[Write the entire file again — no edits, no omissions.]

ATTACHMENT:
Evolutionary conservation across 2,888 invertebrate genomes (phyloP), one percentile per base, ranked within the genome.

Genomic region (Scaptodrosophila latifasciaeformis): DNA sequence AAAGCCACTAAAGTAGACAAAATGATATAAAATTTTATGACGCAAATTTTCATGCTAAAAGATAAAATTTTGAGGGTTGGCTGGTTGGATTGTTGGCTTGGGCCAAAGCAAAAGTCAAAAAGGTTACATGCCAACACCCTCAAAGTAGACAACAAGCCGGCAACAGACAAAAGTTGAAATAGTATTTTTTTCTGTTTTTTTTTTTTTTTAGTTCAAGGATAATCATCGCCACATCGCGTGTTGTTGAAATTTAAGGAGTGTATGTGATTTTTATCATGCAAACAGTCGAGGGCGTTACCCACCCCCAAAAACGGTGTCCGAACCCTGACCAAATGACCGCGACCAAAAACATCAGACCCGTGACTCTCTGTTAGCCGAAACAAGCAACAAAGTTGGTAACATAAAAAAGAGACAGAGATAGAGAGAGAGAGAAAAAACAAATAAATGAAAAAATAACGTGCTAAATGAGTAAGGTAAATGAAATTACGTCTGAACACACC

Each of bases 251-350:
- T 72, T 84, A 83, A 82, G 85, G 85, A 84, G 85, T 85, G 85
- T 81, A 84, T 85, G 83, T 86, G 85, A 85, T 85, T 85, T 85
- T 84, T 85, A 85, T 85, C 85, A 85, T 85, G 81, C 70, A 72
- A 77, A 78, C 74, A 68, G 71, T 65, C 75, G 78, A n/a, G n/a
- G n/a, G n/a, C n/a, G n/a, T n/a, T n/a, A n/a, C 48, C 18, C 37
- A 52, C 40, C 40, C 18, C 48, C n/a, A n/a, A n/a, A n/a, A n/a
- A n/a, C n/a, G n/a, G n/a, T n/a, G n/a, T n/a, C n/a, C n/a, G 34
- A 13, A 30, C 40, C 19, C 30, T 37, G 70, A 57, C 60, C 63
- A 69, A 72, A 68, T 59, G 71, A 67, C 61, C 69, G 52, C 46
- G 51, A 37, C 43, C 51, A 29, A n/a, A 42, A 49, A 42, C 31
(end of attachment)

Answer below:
Evolutionary conservation across 2,888 invertebrate genomes (phyloP), one percentile per base, ranked within the genome.

Genomic region (Scaptodrosophila latifasciaeformis): DNA sequence AAAGCCACTAAAGTAGACAAAATGATATAAAATTTTATGACGCAAATTTTCATGCTAAAAGATAAAATTTTGAGGGTTGGCTGGTTGGATTGTTGGCTTGGGCCAAAGCAAAAGTCAAAAAGGTTACATGCCAACACCCTCAAAGTAGACAACAAGCCGGCAACAGACAAAAGTTGAAATAGTATTTTTTTCTGTTTTTTTTTTTTTTTAGTTCAAGGATAATCATCGCCACATCGCGTGTTGTTGAAATTTAAGGAGTGTATGTGATTTTTATCATGCAAACAGTCGAGGGCGTTACCCACCCCCAAAAACGGTGTCCGAACCCTGACCAAATGACCGCGACCAAAAACATCAGACCCGTGACTCTCTGTTAGCCGAAACAAGCAACAAAGTTGGTAACATAAAAAAGAGACAGAGATAGAGAGAGAGAGAAAAAACAAATAAATGAAAAAATAACGTGCTAAATGAGTAAGGTAAATGAAATTACGTCTGAACACACC

Each of bases 251-350:
- T 72, T 84, A 83, A 82, G 85, G 85, A 84, G 85, T 85, G 85
- T 81, A 84, T 85, G 83, T 86, G 85, A 85, T 85, T 85, T 85
- T 84, T 85, A 85, T 85, C 85, A 85, T 85, G 81, C 70, A 72
- A 77, A 78, C 74, A 68, G 71, T 65, C 75, G 78, A n/a, G n/a
- G n/a, G n/a, C n/a, G n/a, T n/a, T n/a, A n/a, C 48, C 18, C 37
- A 52, C 40, C 40, C 18, C 48, C n/a, A n/a, A n/a, A n/a, A n/a
- A n/a, C n/a, G n/a, G n/a, T n/a, G n/a, T n/a, C n/a, C n/a, G 34
- A 13, A 30, C 40, C 19, C 30, T 37, G 70, A 57, C 60, C 63
- A 69, A 72, A 68, T 59, G 71, A 67, C 61, C 69, G 52, C 46
- G 51, A 37, C 43, C 51, A 29, A n/a, A 42, A 49, A 42, C 31